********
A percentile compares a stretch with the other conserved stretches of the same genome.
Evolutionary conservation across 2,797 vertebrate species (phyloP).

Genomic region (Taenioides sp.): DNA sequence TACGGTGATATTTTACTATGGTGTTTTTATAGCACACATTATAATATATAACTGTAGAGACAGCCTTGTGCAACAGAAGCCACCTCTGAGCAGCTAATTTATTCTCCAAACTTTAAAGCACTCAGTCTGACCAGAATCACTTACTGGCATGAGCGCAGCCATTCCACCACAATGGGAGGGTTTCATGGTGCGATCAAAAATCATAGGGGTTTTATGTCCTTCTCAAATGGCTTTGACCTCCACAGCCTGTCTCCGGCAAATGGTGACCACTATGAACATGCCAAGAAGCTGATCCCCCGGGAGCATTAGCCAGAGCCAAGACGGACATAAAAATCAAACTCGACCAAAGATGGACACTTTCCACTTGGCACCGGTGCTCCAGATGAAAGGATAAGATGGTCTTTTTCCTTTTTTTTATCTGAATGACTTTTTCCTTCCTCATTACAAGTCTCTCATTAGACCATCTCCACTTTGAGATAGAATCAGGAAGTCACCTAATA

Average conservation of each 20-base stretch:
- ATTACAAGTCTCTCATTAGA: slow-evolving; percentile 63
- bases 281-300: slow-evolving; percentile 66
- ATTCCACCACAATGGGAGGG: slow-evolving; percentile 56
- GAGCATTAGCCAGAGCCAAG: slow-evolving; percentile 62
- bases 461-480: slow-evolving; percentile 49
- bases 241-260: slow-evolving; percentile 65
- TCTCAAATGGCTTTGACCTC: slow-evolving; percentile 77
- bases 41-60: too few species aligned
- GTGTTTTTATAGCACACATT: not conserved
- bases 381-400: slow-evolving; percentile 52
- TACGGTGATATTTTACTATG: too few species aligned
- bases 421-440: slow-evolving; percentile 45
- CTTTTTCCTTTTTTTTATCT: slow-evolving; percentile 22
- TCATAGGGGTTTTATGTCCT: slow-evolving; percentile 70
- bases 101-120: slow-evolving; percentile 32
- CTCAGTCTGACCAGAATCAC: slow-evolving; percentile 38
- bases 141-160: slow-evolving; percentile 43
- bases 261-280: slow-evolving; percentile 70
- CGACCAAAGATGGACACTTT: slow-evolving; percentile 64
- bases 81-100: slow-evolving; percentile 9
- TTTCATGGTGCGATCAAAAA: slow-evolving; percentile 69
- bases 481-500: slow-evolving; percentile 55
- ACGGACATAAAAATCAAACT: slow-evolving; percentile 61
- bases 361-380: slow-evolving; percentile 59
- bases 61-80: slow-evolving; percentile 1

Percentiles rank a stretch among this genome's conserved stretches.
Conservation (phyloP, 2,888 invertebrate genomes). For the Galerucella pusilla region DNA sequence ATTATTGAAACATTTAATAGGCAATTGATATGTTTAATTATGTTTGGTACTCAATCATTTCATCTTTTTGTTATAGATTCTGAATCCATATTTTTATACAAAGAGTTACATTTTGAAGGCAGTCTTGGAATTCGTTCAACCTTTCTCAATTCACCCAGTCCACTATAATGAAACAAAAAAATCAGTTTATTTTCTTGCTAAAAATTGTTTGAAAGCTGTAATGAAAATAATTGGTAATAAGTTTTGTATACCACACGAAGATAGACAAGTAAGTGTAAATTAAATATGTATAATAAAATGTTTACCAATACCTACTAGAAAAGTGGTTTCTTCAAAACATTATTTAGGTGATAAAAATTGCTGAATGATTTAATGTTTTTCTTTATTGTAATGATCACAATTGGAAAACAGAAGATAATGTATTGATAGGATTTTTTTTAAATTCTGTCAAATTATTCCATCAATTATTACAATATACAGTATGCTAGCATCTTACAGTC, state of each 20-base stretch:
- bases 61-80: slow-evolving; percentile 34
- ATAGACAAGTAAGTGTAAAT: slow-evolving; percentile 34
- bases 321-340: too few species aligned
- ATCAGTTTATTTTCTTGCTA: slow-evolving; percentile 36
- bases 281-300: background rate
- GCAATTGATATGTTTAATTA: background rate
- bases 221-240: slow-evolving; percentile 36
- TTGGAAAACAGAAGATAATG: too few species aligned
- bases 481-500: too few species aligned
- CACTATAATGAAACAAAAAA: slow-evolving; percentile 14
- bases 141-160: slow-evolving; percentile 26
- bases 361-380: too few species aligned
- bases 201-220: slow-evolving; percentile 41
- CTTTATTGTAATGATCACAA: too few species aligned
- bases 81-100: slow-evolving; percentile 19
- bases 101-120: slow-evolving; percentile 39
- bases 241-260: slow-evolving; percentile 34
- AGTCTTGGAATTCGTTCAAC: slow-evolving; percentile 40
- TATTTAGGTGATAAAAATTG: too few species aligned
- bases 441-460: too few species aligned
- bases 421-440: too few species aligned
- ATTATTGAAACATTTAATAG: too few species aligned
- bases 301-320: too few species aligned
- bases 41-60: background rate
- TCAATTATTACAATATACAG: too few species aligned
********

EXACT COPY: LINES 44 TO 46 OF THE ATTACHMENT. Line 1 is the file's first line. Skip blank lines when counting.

- bases 201-220: slow-evolving; percentile 41
- CTTTATTGTAATGATCACAA: too few species aligned
- bases 81-100: slow-evolving; percentile 19